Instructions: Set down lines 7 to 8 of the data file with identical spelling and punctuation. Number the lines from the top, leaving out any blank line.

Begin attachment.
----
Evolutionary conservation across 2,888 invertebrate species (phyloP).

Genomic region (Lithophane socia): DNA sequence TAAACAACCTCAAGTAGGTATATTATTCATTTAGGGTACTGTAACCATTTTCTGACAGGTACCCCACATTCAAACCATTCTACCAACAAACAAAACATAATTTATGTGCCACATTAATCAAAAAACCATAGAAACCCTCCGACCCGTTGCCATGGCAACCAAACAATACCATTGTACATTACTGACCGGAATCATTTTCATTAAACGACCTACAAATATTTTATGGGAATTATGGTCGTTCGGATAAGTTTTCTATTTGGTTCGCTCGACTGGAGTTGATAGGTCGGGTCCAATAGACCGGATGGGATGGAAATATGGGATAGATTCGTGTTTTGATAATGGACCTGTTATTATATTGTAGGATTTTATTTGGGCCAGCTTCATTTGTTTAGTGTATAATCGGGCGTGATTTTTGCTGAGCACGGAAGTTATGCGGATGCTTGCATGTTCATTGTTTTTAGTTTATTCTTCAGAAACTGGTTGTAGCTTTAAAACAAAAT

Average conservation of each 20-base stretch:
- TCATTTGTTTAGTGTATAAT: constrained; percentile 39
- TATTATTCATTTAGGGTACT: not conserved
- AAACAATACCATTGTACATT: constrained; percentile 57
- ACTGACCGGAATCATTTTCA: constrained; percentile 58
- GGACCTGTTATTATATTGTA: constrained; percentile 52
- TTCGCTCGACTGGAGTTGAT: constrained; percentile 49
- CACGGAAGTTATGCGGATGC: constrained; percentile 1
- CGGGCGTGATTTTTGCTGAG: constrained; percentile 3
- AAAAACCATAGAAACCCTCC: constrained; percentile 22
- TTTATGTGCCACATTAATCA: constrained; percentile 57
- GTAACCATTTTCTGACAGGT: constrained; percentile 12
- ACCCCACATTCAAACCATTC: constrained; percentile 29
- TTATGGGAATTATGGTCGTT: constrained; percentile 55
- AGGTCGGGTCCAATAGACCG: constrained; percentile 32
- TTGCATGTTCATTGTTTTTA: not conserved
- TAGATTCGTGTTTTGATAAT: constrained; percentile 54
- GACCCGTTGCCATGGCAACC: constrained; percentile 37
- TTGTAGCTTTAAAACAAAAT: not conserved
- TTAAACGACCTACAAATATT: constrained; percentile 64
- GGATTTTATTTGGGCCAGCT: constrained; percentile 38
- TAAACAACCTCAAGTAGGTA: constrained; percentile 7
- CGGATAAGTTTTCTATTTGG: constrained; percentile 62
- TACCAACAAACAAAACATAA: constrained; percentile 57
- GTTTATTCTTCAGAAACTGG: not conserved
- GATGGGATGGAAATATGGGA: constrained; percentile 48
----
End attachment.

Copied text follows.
- ACTGACCGGAATCATTTTCA: constrained; percentile 58
- GGACCTGTTATTATATTGTA: constrained; percentile 52